But the cross itself turned out to be the supreme scandal. For Jewish people schooled in the teaching of the Old Testament, death by any form of hanging was especially abhorrent. Did not the law of God identify as rejected by heaven anyone who so died? “It is written,” they would protest, “cursed is everyone who is hanged upon a tree.” This was for pious Israelites the ultimate shame, the final evidence of God’s wrath against any human being. For them death on a cross was, therefore, the most dreadful end imaginable for a human being. Such a wretched person, in their eyes, must be utterly beyond hope. How could the apostles then dare to preach as their Messiah a man who had been crucified? That doctrine to them was sacrilegious and damnable. The message of the cross was for Israel an enormous stumbling block.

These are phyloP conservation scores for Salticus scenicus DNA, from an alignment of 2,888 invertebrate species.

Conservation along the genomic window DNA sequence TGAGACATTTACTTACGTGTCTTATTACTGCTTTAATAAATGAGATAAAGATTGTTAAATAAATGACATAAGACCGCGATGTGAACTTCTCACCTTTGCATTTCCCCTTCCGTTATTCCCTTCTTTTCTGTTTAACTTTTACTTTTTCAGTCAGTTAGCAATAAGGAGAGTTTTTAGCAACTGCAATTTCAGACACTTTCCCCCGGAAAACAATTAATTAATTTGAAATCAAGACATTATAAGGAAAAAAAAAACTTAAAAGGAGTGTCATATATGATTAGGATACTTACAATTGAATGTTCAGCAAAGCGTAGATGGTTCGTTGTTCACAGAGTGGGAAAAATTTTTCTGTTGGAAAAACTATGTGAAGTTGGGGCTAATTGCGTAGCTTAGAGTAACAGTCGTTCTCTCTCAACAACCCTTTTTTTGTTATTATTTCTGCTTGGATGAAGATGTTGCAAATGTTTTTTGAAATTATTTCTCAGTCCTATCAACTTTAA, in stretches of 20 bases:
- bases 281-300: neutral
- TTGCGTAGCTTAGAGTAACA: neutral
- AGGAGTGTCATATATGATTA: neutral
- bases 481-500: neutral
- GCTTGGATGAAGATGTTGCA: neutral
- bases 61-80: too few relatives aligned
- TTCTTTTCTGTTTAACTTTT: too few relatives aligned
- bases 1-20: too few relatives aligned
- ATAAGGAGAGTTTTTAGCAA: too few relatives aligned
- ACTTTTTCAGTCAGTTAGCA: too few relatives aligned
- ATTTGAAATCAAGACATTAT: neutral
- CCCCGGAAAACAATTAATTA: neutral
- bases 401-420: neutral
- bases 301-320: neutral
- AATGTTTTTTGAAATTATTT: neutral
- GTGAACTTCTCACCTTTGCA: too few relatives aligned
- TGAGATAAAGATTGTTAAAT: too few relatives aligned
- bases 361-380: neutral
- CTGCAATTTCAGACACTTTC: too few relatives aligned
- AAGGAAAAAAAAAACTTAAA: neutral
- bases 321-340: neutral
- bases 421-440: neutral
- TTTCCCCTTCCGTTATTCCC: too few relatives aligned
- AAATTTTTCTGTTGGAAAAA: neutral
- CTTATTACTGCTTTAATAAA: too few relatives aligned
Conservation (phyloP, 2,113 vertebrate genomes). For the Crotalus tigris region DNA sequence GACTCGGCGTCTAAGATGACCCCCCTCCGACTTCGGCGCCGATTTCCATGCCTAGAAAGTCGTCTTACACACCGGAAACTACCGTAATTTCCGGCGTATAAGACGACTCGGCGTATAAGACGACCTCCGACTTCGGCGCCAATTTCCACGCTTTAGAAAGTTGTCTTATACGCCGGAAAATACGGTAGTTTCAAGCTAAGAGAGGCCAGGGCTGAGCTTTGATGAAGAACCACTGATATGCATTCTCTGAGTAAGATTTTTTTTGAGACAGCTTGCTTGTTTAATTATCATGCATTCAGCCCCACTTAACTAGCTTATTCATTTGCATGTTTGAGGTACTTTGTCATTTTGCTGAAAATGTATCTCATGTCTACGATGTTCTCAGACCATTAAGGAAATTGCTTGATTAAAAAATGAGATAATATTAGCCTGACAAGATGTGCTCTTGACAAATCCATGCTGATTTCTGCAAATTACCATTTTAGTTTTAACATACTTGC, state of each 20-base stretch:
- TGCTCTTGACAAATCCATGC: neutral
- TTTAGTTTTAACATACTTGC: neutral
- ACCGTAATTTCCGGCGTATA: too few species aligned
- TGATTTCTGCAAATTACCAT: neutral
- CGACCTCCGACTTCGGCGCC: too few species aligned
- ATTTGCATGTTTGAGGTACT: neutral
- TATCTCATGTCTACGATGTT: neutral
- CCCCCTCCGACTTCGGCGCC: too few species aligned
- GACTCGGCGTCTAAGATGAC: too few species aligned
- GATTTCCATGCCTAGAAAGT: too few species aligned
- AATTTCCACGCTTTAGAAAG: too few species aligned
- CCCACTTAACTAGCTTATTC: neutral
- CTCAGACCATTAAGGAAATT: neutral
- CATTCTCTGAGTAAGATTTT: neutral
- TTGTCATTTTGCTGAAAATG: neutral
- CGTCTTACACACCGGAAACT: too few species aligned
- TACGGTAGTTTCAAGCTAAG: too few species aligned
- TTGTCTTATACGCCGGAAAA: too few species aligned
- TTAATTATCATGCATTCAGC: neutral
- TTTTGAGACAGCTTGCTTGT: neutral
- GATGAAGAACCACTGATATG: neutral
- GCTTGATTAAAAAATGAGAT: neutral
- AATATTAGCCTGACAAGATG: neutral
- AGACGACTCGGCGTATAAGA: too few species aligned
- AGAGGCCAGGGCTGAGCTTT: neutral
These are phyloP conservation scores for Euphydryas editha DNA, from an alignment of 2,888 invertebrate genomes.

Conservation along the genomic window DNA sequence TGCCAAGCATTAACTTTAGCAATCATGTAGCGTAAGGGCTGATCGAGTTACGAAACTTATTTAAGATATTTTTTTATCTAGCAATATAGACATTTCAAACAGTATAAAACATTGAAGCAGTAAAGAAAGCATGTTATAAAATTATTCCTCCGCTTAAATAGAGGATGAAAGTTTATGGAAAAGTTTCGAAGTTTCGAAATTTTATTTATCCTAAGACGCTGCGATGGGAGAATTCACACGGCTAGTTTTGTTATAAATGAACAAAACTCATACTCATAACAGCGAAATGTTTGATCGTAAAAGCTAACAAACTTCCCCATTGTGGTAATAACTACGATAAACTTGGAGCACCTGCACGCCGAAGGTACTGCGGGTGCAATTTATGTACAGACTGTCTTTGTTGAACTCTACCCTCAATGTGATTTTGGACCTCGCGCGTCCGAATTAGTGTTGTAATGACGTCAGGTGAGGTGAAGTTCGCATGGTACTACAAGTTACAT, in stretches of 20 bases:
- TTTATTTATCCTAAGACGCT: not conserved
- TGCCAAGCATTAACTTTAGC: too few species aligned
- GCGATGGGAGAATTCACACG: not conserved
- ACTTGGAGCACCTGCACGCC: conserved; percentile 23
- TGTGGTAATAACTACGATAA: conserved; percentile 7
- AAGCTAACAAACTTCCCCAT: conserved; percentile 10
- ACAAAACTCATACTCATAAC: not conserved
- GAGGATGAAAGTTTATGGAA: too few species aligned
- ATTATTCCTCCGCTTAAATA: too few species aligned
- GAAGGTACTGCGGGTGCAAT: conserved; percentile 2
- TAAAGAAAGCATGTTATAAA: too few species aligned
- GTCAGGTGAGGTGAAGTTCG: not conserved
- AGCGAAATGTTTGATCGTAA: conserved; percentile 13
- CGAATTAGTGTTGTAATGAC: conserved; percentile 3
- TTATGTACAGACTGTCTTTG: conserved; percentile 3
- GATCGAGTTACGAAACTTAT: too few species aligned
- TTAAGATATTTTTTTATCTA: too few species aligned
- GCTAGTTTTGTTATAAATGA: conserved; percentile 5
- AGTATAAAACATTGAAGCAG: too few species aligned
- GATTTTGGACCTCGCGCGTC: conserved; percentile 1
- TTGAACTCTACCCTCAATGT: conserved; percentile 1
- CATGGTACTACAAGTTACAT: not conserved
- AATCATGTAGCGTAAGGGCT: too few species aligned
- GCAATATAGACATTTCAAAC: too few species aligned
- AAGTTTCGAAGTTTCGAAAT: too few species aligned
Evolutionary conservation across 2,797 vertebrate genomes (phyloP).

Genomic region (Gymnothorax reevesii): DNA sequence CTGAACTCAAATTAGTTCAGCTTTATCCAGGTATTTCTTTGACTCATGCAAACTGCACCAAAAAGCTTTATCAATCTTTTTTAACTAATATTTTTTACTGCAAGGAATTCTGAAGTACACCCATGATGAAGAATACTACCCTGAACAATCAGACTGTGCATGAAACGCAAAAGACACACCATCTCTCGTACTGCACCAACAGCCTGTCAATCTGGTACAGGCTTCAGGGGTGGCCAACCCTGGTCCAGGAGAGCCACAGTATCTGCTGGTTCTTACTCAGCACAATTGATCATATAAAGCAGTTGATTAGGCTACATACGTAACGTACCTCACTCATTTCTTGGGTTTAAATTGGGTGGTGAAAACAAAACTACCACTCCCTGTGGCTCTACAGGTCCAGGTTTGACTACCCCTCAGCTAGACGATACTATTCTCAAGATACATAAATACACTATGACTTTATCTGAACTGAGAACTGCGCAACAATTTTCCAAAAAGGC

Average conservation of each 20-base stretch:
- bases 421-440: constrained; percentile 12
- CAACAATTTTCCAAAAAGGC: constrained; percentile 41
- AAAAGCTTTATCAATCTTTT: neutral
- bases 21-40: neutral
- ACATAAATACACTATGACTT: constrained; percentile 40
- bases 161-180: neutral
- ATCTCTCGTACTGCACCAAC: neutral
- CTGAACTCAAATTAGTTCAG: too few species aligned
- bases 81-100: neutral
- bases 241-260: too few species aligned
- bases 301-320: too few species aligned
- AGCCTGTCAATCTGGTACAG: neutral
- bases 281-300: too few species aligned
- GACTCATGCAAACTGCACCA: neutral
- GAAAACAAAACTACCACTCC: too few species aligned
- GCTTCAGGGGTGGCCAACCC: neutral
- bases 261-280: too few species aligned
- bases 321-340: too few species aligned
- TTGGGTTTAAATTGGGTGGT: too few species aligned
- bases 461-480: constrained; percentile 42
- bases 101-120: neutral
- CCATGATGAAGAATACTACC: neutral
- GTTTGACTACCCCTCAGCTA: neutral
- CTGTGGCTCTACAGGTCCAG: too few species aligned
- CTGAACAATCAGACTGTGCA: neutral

But the offense goes deeper still. It deals with more than human sensibilities and religious traditions. This message strikes at the heart of prideful self-sufficiency in all of us. Remember, friends, the apostles were talking about the cross, not as a lovely religious symbol, but as a cruel instrument of execution. They were constantly reminding people that Jesus did not die a gentle death like Socrates with his cup of hemlock. Much less did He pass on as “old and full of days” like the patriarchs of the Old Testament. Rather, He died like a slave or a common criminal in torment on a cross of shame. The Jesus of the New Testament did not die just any death. He was given up for us all in a cruel and contemptible way. And all of us are told that only through this event, only through Jesus so dying, can we be forgiven and accepted with God.

Do you see what that does to all our religious pretensions? Do you see how it demolishes every possibility of our gaining salvation by works or merits of our own? Do you see what a withering indictment it is upon our self-righteousness? Apparently our sin is so great, our doom so dire, that only Jesus dying, and dying in this way, can meet our need.